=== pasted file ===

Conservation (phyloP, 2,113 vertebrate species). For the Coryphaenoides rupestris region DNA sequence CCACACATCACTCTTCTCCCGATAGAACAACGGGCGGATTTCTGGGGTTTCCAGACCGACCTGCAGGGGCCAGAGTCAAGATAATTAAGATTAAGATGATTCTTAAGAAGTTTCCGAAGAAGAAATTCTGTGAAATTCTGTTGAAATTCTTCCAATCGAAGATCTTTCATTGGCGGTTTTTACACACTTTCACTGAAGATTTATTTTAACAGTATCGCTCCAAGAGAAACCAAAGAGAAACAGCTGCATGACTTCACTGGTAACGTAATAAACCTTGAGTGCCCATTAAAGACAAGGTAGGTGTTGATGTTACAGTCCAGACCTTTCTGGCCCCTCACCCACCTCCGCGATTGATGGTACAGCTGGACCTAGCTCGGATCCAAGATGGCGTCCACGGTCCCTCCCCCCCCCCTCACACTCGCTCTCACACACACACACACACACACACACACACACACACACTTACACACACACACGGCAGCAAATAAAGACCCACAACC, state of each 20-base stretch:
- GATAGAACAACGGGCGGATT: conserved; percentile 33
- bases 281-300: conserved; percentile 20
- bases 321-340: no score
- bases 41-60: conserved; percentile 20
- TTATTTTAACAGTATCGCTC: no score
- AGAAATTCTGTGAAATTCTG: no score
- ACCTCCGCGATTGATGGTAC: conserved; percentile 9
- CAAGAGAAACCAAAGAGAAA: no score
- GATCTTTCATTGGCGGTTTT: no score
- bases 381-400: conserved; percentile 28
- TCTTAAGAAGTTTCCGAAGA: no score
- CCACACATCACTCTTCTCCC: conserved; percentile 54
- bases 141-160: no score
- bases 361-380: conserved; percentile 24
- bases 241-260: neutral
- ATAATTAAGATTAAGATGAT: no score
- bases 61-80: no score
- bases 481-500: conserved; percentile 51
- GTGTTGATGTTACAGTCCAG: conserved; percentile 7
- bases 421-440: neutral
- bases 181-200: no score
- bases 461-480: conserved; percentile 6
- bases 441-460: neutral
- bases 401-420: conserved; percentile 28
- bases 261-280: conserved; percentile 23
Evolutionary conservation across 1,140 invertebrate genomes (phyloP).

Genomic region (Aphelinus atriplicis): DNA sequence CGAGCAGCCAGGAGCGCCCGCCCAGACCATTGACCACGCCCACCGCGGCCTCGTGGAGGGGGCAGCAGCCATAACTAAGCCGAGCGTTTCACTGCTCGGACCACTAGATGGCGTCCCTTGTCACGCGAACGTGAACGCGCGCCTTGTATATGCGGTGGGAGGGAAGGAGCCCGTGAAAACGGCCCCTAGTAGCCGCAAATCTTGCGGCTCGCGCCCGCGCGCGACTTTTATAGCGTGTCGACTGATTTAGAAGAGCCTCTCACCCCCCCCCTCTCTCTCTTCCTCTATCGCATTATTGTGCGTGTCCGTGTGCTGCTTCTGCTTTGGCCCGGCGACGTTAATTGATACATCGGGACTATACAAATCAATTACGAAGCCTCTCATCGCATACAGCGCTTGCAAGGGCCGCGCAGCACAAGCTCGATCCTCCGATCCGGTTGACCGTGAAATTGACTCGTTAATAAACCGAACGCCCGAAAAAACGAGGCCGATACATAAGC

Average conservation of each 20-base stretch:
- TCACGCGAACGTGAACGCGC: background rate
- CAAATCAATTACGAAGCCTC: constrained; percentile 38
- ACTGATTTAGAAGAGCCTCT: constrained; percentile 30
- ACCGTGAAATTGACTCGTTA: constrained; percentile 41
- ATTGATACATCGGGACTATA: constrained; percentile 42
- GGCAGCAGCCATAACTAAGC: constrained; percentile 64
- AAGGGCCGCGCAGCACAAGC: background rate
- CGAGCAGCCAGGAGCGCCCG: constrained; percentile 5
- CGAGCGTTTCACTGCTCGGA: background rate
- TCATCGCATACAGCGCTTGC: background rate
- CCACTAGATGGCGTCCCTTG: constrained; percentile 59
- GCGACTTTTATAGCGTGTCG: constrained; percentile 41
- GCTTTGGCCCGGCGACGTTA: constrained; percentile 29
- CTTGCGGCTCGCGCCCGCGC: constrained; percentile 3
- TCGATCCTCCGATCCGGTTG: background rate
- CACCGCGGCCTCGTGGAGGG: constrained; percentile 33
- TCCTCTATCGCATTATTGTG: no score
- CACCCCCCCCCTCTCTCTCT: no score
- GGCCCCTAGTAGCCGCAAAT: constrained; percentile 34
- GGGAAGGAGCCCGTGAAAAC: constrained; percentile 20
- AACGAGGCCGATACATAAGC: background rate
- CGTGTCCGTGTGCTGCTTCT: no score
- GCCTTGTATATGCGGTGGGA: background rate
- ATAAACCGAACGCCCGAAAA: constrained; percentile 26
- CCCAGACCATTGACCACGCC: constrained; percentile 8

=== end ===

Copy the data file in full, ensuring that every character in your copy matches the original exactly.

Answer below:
Conservation (phyloP, 2,113 vertebrate species). For the Coryphaenoides rupestris region DNA sequence CCACACATCACTCTTCTCCCGATAGAACAACGGGCGGATTTCTGGGGTTTCCAGACCGACCTGCAGGGGCCAGAGTCAAGATAATTAAGATTAAGATGATTCTTAAGAAGTTTCCGAAGAAGAAATTCTGTGAAATTCTGTTGAAATTCTTCCAATCGAAGATCTTTCATTGGCGGTTTTTACACACTTTCACTGAAGATTTATTTTAACAGTATCGCTCCAAGAGAAACCAAAGAGAAACAGCTGCATGACTTCACTGGTAACGTAATAAACCTTGAGTGCCCATTAAAGACAAGGTAGGTGTTGATGTTACAGTCCAGACCTTTCTGGCCCCTCACCCACCTCCGCGATTGATGGTACAGCTGGACCTAGCTCGGATCCAAGATGGCGTCCACGGTCCCTCCCCCCCCCCTCACACTCGCTCTCACACACACACACACACACACACACACACACACACACTTACACACACACACGGCAGCAAATAAAGACCCACAACC, state of each 20-base stretch:
- GATAGAACAACGGGCGGATT: conserved; percentile 33
- bases 281-300: conserved; percentile 20
- bases 321-340: no score
- bases 41-60: conserved; percentile 20
- TTATTTTAACAGTATCGCTC: no score
- AGAAATTCTGTGAAATTCTG: no score
- ACCTCCGCGATTGATGGTAC: conserved; percentile 9
- CAAGAGAAACCAAAGAGAAA: no score
- GATCTTTCATTGGCGGTTTT: no score
- bases 381-400: conserved; percentile 28
- TCTTAAGAAGTTTCCGAAGA: no score
- CCACACATCACTCTTCTCCC: conserved; percentile 54
- bases 141-160: no score
- bases 361-380: conserved; percentile 24
- bases 241-260: neutral
- ATAATTAAGATTAAGATGAT: no score
- bases 61-80: no score
- bases 481-500: conserved; percentile 51
- GTGTTGATGTTACAGTCCAG: conserved; percentile 7
- bases 421-440: neutral
- bases 181-200: no score
- bases 461-480: conserved; percentile 6
- bases 441-460: neutral
- bases 401-420: conserved; percentile 28
- bases 261-280: conserved; percentile 23
Evolutionary conservation across 1,140 invertebrate genomes (phyloP).

Genomic region (Aphelinus atriplicis): DNA sequence CGAGCAGCCAGGAGCGCCCGCCCAGACCATTGACCACGCCCACCGCGGCCTCGTGGAGGGGGCAGCAGCCATAACTAAGCCGAGCGTTTCACTGCTCGGACCACTAGATGGCGTCCCTTGTCACGCGAACGTGAACGCGCGCCTTGTATATGCGGTGGGAGGGAAGGAGCCCGTGAAAACGGCCCCTAGTAGCCGCAAATCTTGCGGCTCGCGCCCGCGCGCGACTTTTATAGCGTGTCGACTGATTTAGAAGAGCCTCTCACCCCCCCCCTCTCTCTCTTCCTCTATCGCATTATTGTGCGTGTCCGTGTGCTGCTTCTGCTTTGGCCCGGCGACGTTAATTGATACATCGGGACTATACAAATCAATTACGAAGCCTCTCATCGCATACAGCGCTTGCAAGGGCCGCGCAGCACAAGCTCGATCCTCCGATCCGGTTGACCGTGAAATTGACTCGTTAATAAACCGAACGCCCGAAAAAACGAGGCCGATACATAAGC

Average conservation of each 20-base stretch:
- TCACGCGAACGTGAACGCGC: background rate
- CAAATCAATTACGAAGCCTC: constrained; percentile 38
- ACTGATTTAGAAGAGCCTCT: constrained; percentile 30
- ACCGTGAAATTGACTCGTTA: constrained; percentile 41
- ATTGATACATCGGGACTATA: constrained; percentile 42
- GGCAGCAGCCATAACTAAGC: constrained; percentile 64
- AAGGGCCGCGCAGCACAAGC: background rate
- CGAGCAGCCAGGAGCGCCCG: constrained; percentile 5
- CGAGCGTTTCACTGCTCGGA: background rate
- TCATCGCATACAGCGCTTGC: background rate
- CCACTAGATGGCGTCCCTTG: constrained; percentile 59
- GCGACTTTTATAGCGTGTCG: constrained; percentile 41
- GCTTTGGCCCGGCGACGTTA: constrained; percentile 29
- CTTGCGGCTCGCGCCCGCGC: constrained; percentile 3
- TCGATCCTCCGATCCGGTTG: background rate
- CACCGCGGCCTCGTGGAGGG: constrained; percentile 33
- TCCTCTATCGCATTATTGTG: no score
- CACCCCCCCCCTCTCTCTCT: no score
- GGCCCCTAGTAGCCGCAAAT: constrained; percentile 34
- GGGAAGGAGCCCGTGAAAAC: constrained; percentile 20
- AACGAGGCCGATACATAAGC: background rate
- CGTGTCCGTGTGCTGCTTCT: no score
- GCCTTGTATATGCGGTGGGA: background rate
- ATAAACCGAACGCCCGAAAA: constrained; percentile 26
- CCCAGACCATTGACCACGCC: constrained; percentile 8